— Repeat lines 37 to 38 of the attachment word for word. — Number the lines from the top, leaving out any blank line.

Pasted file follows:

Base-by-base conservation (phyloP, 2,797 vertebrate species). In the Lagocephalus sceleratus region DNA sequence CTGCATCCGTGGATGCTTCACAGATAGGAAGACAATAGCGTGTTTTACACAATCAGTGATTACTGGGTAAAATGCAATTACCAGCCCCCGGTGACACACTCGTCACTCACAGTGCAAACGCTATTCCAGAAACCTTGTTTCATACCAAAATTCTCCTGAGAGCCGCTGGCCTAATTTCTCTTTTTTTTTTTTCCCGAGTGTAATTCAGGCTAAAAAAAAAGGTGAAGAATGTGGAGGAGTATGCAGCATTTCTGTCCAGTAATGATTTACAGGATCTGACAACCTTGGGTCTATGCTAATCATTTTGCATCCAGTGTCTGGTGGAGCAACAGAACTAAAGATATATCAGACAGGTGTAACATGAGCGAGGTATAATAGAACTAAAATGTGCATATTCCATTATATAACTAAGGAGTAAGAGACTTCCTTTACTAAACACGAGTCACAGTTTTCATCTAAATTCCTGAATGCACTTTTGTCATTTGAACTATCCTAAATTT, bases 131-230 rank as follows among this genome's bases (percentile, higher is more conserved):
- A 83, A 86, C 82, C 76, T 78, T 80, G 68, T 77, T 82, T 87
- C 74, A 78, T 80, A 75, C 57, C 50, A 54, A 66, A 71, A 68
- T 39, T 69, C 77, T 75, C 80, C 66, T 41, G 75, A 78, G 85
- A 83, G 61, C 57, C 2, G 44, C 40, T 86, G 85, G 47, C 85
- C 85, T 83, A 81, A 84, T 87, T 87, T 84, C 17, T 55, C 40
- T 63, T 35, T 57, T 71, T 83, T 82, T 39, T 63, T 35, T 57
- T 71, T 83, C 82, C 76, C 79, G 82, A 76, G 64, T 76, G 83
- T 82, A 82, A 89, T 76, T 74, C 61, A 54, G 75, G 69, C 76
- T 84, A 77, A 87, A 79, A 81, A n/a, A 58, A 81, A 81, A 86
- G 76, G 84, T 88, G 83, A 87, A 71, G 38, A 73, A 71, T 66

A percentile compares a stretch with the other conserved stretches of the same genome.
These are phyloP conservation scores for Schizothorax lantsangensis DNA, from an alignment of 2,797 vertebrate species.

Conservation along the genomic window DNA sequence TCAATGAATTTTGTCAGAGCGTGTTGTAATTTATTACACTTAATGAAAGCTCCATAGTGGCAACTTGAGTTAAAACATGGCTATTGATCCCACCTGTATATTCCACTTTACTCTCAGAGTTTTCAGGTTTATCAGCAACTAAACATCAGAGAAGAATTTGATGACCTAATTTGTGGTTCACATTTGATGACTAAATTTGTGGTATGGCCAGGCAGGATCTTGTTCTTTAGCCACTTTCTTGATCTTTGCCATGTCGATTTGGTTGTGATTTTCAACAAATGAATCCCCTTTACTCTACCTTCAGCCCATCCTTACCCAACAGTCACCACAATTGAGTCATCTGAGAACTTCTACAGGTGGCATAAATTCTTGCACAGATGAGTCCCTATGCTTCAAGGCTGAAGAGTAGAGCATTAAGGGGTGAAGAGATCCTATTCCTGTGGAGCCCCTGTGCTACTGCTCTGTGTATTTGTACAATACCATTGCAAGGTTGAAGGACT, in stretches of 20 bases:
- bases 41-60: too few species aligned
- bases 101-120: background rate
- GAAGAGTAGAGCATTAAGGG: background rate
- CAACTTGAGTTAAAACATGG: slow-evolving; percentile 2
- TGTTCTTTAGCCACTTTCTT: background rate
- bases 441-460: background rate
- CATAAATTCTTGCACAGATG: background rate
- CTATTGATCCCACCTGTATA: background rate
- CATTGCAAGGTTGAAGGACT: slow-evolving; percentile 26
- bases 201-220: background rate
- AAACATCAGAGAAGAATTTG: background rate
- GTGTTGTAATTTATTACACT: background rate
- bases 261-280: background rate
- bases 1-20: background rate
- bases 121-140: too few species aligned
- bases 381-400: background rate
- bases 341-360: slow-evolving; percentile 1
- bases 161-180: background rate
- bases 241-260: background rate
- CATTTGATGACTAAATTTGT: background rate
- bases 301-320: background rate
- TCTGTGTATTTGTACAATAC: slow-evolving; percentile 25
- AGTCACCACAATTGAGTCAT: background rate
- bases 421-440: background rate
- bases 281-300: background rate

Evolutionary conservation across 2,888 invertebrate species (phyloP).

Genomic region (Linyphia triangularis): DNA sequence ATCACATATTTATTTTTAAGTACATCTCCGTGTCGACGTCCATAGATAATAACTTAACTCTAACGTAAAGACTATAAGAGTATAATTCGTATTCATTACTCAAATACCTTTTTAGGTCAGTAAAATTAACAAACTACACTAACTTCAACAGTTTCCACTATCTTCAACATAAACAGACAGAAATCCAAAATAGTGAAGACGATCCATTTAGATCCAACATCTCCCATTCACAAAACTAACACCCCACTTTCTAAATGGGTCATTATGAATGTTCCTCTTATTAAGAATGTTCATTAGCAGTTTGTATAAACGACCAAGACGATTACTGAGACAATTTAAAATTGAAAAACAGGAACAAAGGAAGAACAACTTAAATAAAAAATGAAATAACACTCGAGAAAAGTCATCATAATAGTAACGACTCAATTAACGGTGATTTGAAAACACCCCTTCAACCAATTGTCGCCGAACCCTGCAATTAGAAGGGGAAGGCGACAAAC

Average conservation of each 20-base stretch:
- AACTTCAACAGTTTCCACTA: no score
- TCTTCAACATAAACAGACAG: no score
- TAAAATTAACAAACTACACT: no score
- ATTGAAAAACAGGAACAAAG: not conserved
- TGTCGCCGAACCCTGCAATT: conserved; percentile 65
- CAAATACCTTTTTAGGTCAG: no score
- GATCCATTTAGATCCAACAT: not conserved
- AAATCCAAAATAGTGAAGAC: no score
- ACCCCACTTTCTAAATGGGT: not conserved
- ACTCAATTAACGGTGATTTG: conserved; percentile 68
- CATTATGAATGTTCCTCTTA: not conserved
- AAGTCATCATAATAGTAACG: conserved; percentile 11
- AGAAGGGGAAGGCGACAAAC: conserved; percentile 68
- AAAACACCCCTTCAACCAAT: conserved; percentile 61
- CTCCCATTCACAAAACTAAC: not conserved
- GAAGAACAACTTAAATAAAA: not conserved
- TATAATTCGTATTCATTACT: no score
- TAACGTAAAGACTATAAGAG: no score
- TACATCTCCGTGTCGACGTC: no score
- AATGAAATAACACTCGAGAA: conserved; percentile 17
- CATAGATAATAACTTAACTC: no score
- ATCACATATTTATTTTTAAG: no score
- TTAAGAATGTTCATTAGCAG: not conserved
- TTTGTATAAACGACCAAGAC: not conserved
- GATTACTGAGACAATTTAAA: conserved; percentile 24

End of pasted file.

- AGTCACCACAATTGAGTCAT: background rate
- bases 421-440: background rate